Cannabis Prohibition And Its Alternatives What A Policymaker Needs To Know

This study was commissioned by the Beckley Foundation to inform the debate about cannabis policy that is being undertaken in connection with the review of the resolutions taken at the 1998 United Nations General Assembly Special Session (UNGASS). UNGASS 98 committed governments to taking action to substantially reduce drug production and demand, including that of cannabis, within the next ten years. The Commission on Narcotic Drugs will host an international meeting in 2009 to evaluate what has happened in the decade since. This will allow for a full discussion of possible changes in international conventions and will inform national policy decisions.

This study summarizes what is known about the extent and patterns of cannabis use across nations and over time. It reviews the research literature on the health effects of marijuana use, as well as the little that is known about the other harms associated with cannabis use, production and distribution under current policies. We describe those policies, distinguishing carefully between law on the books and policy as implemented. We emphasize evaluations of the effects on cannabis use and, more broadly, of various kinds of policy innovations aimed at reducing the penalties for personal use.

Because of the opportunity offered by UNGASS, we give particular attention to the potential for changes in the international treaties that would give nations more flexibility in their policy responses to cannabis. In the final chapter we offer a framework for making cannabis policy decisions and offer some recommendations for policy at the national level.

Our aim is to bring together the present state of knowledge which would be relevant for discussions and decisions about cannabis policy at diverse levels. At the local, state or provincial levels, the problems arising from global policies must be picked up and managed - and much of the action on policy is here because of the stalemate at national and international levels. The national level is the locus not only of decisions about national policy, but also of decisions on national positions on issues in the international treaty system. At the international level, leadership in global efforts and initiatives is needed. We have structured the book as an effort to answer the following empirical questions that need to be answered for informed policymaking.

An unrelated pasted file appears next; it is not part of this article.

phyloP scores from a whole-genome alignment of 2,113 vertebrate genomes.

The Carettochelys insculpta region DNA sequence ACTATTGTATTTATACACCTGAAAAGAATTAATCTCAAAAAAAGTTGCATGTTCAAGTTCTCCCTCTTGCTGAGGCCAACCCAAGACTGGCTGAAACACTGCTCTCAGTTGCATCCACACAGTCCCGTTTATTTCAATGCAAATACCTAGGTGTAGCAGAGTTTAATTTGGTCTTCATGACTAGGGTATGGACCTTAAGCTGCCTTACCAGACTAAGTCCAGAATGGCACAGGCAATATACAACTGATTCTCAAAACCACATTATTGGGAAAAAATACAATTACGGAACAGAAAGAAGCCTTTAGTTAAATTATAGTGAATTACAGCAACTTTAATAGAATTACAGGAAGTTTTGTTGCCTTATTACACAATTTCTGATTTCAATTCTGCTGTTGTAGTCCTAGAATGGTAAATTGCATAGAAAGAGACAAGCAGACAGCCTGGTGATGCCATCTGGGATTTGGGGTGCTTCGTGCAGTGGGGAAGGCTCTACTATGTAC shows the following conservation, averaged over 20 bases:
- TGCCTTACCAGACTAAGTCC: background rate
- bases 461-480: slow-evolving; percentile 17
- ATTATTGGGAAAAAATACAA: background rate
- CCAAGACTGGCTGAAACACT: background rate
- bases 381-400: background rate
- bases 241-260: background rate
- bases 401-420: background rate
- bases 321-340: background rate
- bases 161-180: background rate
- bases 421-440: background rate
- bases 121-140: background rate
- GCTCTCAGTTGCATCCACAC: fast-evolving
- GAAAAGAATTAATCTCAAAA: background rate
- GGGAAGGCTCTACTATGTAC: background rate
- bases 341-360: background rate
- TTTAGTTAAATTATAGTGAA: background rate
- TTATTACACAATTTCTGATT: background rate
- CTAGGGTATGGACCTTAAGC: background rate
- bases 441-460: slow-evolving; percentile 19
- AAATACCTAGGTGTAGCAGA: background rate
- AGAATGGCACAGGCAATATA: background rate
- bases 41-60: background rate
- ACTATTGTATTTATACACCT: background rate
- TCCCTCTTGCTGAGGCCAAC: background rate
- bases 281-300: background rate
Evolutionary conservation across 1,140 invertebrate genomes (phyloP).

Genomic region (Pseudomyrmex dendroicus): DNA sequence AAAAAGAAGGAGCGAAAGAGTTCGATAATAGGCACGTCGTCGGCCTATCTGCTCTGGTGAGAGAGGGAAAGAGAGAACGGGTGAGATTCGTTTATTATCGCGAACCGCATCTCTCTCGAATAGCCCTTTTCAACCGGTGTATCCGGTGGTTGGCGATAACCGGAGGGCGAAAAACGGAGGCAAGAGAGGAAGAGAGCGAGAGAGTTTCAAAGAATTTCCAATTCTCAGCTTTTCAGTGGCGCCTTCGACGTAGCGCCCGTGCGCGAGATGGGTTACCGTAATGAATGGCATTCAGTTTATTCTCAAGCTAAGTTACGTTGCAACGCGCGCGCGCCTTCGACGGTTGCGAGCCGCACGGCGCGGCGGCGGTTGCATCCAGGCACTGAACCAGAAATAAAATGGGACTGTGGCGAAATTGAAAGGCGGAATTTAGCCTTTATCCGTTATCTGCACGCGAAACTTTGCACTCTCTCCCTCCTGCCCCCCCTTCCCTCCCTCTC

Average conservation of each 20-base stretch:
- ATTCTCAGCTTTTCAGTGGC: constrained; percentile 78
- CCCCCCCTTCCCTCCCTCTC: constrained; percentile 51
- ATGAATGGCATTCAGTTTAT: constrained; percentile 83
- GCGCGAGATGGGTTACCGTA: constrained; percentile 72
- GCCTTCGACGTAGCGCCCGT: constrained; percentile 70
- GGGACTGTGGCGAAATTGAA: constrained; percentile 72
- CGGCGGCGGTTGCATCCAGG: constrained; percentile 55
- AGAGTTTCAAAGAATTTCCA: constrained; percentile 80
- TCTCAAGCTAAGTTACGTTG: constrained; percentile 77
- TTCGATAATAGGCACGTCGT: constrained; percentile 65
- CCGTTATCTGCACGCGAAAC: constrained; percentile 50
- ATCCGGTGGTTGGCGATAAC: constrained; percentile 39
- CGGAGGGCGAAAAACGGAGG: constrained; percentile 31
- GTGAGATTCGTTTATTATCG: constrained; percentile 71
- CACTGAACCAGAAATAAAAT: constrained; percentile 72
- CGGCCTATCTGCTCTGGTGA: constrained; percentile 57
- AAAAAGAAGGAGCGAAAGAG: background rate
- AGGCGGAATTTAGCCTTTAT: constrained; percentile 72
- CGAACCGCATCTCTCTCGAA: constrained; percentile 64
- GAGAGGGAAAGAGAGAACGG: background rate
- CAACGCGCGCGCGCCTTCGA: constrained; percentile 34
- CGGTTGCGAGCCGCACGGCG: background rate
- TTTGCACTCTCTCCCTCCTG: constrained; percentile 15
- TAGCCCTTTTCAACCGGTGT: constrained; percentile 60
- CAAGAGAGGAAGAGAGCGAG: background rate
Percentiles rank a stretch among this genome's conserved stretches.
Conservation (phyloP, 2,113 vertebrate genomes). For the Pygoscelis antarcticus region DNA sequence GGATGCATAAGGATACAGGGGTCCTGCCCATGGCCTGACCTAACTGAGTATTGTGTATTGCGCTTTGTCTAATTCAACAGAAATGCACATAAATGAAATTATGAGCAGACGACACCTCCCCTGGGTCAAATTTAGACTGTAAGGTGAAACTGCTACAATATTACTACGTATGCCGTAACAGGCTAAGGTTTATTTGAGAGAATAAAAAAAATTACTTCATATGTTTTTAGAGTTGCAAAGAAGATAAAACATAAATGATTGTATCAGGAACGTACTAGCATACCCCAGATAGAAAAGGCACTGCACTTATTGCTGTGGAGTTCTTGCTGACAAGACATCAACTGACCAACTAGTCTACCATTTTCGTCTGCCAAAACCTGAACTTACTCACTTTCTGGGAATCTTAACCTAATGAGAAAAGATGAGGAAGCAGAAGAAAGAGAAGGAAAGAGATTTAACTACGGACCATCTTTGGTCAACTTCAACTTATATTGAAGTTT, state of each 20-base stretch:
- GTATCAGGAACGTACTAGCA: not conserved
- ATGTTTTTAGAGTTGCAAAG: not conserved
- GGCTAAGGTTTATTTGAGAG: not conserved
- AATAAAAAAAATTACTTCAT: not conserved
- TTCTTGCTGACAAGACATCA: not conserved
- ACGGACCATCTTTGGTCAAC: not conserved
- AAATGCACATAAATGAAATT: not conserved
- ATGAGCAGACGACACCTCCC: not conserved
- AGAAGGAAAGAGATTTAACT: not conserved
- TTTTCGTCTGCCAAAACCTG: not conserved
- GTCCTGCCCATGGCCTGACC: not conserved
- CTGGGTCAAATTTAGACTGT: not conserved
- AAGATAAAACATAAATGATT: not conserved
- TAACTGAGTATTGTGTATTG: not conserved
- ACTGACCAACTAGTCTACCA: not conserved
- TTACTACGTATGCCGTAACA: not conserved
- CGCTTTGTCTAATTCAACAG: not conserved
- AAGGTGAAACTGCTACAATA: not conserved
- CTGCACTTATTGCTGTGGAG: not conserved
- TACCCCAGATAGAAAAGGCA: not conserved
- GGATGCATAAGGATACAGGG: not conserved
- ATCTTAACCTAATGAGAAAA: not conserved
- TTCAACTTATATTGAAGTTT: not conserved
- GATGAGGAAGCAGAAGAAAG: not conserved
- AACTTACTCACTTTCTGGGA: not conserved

• What is the state of knowledge about the existence and extent of various potential harms from cannabis use? How does its profile of risk or dangerousness compare to the profiles of other psychoactive substances, licit and illicit?

• How can the present situation and trends be summarized, after half a century of a full global cannabis prohibition regime? How big is the market? How many use, and with what patterns and problems? How many users are caught and punished, and how many receive treatment? What is the evidence on the effectiveness of the prohibition regime in discouraging use and reducing problems? What role does cannabis play in the international drug control regime?

• What are the alternative ways in which the prohibition regime can be ameliorated, to reduce adverse secondary effects? What are the ways which governments have actually used, particularly in terms of reducing or eliminating punishments for possession or use?

• What is the evidence of the effects of these different cannabis policy reform initiatives, on levels and patterns of use, on problems from use, and in reducing the adverse effects of full prohibition?

• What alternatives are there under international law for a country or a group of countries wishing to move away from the full prohibition of the present international regime? What is the feasibility and what are the advantages and disadvantages of the different options?

• Lastly, we consider what conclusions and recommendations for cannabis control policy we can draw from our analysis.

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